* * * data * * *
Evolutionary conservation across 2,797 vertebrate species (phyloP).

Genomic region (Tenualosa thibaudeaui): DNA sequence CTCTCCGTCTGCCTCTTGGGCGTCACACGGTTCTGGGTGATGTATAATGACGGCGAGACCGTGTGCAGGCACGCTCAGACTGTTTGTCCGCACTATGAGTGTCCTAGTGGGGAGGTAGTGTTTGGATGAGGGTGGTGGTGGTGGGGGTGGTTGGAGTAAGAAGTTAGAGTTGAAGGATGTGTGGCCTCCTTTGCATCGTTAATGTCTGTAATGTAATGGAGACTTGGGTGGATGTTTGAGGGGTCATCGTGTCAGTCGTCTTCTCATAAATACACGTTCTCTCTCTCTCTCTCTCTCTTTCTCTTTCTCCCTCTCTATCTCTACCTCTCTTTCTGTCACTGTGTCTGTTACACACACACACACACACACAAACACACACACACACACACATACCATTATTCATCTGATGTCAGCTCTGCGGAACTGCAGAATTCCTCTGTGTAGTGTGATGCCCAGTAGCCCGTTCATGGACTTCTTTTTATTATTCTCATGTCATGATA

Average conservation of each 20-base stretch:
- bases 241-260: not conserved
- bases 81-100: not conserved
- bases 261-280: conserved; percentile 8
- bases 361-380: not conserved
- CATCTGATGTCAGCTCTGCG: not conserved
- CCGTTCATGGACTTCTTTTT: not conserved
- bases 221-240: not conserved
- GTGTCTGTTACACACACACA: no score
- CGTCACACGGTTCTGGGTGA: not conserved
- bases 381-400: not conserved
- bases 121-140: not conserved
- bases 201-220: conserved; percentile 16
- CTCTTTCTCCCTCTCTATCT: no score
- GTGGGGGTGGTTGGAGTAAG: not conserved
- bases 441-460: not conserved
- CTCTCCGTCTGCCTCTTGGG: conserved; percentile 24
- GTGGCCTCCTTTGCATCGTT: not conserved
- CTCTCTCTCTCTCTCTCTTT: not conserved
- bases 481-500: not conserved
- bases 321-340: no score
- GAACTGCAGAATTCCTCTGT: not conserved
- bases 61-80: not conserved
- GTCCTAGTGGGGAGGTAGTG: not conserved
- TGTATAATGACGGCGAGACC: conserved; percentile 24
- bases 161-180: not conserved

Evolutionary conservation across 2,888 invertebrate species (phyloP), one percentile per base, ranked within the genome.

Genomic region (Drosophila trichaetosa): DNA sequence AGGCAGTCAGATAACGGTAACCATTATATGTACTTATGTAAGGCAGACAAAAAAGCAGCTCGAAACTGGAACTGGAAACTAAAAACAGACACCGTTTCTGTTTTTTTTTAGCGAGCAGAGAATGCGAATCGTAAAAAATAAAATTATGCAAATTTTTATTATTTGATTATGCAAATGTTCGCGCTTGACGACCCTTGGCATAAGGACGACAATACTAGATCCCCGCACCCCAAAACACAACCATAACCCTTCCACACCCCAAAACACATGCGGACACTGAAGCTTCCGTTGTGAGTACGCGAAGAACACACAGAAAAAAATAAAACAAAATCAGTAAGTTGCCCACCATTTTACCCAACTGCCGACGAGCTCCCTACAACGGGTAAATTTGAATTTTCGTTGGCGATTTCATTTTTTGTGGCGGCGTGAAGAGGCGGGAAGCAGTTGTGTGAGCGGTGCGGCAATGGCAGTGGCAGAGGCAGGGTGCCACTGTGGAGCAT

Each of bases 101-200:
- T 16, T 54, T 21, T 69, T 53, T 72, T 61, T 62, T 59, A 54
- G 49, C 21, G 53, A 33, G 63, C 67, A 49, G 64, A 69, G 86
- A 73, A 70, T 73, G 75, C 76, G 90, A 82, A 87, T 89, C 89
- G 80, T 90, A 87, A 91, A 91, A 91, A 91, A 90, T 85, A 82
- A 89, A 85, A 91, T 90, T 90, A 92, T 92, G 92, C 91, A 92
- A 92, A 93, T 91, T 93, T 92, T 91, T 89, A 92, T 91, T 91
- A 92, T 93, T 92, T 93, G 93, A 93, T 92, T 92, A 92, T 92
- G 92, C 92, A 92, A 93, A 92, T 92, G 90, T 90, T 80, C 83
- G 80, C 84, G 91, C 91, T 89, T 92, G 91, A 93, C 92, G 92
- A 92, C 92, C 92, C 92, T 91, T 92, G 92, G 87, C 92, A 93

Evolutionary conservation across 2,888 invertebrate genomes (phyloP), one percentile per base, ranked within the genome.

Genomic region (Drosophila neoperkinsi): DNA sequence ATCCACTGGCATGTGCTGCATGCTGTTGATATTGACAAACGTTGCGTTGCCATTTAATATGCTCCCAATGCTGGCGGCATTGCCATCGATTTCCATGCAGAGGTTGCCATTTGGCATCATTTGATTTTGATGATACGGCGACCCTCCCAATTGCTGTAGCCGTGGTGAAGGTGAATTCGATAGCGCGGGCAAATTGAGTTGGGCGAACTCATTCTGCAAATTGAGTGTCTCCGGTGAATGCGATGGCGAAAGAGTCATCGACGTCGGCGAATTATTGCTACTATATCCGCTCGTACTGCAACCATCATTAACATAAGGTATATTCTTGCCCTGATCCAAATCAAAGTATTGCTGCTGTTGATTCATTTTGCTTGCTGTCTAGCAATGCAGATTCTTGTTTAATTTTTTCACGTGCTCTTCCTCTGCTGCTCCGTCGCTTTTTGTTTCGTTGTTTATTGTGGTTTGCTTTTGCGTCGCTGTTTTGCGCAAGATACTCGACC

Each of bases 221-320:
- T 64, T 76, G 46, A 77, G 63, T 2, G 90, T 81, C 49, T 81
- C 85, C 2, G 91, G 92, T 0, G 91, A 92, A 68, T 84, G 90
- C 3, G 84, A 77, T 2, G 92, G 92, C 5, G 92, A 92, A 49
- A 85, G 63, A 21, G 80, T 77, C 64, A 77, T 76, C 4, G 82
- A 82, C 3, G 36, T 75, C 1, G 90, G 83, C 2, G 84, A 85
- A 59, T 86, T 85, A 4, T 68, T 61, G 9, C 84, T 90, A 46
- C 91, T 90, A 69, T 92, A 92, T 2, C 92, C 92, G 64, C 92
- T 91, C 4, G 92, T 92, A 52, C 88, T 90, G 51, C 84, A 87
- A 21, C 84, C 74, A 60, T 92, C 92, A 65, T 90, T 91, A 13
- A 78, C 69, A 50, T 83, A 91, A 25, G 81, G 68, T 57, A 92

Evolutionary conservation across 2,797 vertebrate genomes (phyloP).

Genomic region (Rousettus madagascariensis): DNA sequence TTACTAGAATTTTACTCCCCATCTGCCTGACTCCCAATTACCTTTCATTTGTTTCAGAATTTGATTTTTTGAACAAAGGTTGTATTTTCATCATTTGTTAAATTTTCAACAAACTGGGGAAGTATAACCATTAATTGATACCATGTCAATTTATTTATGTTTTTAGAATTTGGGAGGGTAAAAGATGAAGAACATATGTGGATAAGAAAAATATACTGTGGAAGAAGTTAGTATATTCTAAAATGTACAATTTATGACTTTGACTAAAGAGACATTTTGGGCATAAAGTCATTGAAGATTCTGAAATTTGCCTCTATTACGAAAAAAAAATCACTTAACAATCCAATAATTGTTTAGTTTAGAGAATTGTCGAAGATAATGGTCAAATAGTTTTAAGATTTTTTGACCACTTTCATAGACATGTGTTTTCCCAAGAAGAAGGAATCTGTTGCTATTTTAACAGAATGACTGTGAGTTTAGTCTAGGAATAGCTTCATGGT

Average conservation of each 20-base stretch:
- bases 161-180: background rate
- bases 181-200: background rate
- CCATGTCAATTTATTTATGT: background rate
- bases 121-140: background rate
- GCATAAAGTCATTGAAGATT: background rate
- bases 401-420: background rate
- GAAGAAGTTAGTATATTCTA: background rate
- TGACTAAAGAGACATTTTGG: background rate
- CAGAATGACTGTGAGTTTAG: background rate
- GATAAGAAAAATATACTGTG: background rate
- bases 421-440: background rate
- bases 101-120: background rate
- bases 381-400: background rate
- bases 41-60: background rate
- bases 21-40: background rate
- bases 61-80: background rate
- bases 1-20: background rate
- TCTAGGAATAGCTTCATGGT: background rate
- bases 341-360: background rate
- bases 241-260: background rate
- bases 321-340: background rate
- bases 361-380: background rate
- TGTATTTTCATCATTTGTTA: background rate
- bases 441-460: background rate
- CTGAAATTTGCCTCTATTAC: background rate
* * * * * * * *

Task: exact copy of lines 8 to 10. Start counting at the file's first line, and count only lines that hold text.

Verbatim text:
- CATCTGATGTCAGCTCTGCG: not conserved
- CCGTTCATGGACTTCTTTTT: not conserved
- bases 221-240: not conserved